"In the initial stage of acute kidney injury, we may have most room for improvement of our current clinical practice" Professor Schmidt-Ott points out. In cases of advanced acute kidney injury, dialysis treatment is required. Many patients with severe acute kidney injury die in the hospital. Statistics illustrate how extensive the problem is. In the U.S. alone, one million patients are diagnosed every year with severe acute kidney injury. According to data of the German Society of Nephrology, there are currently around 70 000 dialysis patients in Germany; and this number is on the increase.
Currently, only the serum creatinine level is used for the diagnosis of acute kidney injury. Creatinine is a molecule that is normally excreted via the kidney, but accumulates in the blood when kidney function is impaired. "However, an elevated creatinine level is not a direct measure of kidney damage," Professor Schmidt-Ott explained. "Thus, a prolonged slight-hypoperfused kidney can lead to a significant increase in serum creatinine, although the kidney tissue is not damaged. This functional impairment of the kidney usually responds well to treatment. The patients receive an electrolyte solution or have to stop taking the medications that damage the kidneys. In contrast, tissue damage in the kidney has a significantly worse prognosis. Nevertheless, serum creatinine values in the emergency room are of limited value because after kidney damage, 24 to 48 hours may elapse before serum creatinine values accumulate in the blood. Thus, at-risk patients remain undetected. That is why there is an urgent need for more accurate biomarkers of tissue damage in the kidney."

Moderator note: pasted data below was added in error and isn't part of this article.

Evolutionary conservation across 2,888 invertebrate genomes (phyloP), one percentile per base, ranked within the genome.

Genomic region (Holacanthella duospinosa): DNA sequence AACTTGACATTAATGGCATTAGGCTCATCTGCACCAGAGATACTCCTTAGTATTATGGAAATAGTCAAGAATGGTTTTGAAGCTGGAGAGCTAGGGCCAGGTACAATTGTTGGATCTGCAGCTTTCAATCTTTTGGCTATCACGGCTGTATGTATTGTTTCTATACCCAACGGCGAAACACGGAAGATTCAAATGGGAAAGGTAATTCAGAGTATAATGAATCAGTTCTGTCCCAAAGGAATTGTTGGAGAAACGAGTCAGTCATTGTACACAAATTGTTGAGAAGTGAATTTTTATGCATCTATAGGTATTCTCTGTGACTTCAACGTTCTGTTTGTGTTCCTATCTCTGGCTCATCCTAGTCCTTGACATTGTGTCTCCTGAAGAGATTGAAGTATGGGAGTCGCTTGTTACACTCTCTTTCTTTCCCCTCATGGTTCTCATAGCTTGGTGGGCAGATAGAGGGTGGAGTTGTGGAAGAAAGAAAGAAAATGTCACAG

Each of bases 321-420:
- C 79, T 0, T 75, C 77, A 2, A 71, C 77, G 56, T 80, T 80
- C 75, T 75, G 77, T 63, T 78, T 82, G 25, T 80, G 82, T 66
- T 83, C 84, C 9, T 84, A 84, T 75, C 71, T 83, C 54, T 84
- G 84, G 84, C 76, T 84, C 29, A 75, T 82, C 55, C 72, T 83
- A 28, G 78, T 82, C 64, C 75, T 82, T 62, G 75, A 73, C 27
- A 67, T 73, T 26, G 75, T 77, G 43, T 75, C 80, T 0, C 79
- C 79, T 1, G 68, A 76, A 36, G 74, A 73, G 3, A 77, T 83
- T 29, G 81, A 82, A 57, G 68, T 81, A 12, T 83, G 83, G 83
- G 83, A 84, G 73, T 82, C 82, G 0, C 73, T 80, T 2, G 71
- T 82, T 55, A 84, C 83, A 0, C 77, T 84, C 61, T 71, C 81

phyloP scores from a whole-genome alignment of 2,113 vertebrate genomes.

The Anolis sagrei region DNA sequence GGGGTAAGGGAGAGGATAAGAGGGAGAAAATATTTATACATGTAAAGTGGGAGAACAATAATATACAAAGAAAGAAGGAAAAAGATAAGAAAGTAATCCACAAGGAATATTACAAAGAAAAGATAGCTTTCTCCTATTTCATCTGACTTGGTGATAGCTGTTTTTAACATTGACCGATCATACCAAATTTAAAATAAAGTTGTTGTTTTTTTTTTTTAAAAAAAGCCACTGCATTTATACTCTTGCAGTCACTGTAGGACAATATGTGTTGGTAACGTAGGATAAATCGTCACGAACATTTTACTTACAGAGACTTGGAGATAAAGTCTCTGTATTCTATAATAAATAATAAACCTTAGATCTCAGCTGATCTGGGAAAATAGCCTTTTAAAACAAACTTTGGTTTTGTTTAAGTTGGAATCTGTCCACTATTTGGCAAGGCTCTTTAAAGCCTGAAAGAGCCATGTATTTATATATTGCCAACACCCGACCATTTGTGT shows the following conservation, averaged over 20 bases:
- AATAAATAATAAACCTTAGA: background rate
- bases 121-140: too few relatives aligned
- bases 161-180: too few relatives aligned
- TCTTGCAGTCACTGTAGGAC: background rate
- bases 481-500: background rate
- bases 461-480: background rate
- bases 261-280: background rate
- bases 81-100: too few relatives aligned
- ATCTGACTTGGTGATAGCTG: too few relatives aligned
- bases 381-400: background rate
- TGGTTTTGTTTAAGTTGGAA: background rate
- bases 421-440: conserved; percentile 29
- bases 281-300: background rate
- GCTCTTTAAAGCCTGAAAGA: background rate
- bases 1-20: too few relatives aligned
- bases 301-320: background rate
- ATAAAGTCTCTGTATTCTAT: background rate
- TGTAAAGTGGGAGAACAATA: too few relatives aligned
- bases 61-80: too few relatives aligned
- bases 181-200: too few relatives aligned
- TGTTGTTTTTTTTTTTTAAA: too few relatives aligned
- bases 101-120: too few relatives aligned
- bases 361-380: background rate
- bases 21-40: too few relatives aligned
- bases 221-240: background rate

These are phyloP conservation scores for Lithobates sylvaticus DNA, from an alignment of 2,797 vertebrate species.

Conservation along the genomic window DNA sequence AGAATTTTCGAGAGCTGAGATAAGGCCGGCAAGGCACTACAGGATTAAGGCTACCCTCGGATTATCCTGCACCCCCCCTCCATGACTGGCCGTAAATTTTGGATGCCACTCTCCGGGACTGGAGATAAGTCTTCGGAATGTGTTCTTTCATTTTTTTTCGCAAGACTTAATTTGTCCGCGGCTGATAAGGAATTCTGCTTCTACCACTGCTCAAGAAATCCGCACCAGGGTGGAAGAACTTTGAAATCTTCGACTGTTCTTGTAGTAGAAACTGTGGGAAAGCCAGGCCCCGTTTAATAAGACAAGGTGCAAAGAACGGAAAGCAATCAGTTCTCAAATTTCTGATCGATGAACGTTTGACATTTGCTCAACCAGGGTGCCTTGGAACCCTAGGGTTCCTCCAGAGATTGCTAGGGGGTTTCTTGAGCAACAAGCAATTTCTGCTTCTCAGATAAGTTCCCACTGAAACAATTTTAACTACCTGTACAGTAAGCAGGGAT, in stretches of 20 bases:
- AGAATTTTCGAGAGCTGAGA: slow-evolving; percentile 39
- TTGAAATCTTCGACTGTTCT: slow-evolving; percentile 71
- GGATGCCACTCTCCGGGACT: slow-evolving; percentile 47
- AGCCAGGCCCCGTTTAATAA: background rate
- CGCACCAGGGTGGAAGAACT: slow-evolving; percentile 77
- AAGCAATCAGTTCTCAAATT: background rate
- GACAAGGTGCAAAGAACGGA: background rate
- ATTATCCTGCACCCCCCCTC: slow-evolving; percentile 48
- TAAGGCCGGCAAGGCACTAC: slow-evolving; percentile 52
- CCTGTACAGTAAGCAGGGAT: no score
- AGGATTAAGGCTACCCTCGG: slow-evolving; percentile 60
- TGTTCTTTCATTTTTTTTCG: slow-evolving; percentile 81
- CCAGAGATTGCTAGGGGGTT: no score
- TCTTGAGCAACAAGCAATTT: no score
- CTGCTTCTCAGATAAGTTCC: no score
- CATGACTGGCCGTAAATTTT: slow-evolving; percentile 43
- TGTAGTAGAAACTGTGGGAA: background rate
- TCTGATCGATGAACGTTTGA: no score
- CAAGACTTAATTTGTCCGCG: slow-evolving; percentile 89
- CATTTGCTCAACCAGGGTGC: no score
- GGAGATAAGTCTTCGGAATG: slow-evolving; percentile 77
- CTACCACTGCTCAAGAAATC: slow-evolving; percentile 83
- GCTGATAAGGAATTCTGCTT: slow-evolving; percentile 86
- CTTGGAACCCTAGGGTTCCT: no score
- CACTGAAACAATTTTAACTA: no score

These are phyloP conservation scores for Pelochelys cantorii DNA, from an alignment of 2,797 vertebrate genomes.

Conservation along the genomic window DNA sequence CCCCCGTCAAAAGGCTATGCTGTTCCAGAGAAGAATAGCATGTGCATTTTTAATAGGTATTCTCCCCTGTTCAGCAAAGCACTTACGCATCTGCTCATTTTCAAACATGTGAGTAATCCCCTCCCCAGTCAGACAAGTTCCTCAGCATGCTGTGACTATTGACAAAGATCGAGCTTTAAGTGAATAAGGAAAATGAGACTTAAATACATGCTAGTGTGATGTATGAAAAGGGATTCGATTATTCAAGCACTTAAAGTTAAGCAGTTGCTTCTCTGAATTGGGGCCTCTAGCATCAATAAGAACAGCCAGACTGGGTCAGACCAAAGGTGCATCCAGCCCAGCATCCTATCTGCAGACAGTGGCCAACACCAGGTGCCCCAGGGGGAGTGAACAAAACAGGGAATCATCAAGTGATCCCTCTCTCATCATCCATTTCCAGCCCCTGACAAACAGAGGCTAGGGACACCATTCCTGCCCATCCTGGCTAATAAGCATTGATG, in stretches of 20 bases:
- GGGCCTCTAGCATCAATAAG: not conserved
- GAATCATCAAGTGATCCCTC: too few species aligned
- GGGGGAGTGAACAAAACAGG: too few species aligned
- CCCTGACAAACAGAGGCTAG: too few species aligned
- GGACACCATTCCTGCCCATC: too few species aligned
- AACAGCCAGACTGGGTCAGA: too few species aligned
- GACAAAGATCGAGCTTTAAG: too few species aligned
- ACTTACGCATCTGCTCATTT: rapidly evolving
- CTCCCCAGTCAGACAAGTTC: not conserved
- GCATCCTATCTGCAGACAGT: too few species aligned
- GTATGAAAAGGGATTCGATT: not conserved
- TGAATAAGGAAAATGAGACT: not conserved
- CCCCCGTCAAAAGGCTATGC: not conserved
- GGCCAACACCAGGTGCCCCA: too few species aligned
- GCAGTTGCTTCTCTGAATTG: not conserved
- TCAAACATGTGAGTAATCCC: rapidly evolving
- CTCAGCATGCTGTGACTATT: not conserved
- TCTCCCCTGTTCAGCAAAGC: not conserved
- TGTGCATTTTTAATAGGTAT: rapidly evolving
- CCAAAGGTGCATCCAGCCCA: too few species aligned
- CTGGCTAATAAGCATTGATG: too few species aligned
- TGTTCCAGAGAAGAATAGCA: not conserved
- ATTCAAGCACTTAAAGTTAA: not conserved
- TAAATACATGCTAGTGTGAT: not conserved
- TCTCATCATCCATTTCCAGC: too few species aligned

Research has indicated that damaged kidneys synthesize specific proteins. In previous smaller studies, researchers investigated whether or not these proteins could serve as biomarkers to identify high-risk patients with kidney tissue damage. During the past three years, Professor Nickolas and Professor Barasch (Columbia University) and Professor Schmidt-Ott and Professor Friedrich C. Luft (both ECRC), pursued this question in a large-scale study. The researchers in Berlin and New York took a single measure of five urinary biomarkers from almost 1700 emergency room patients upon their admission to the hospital.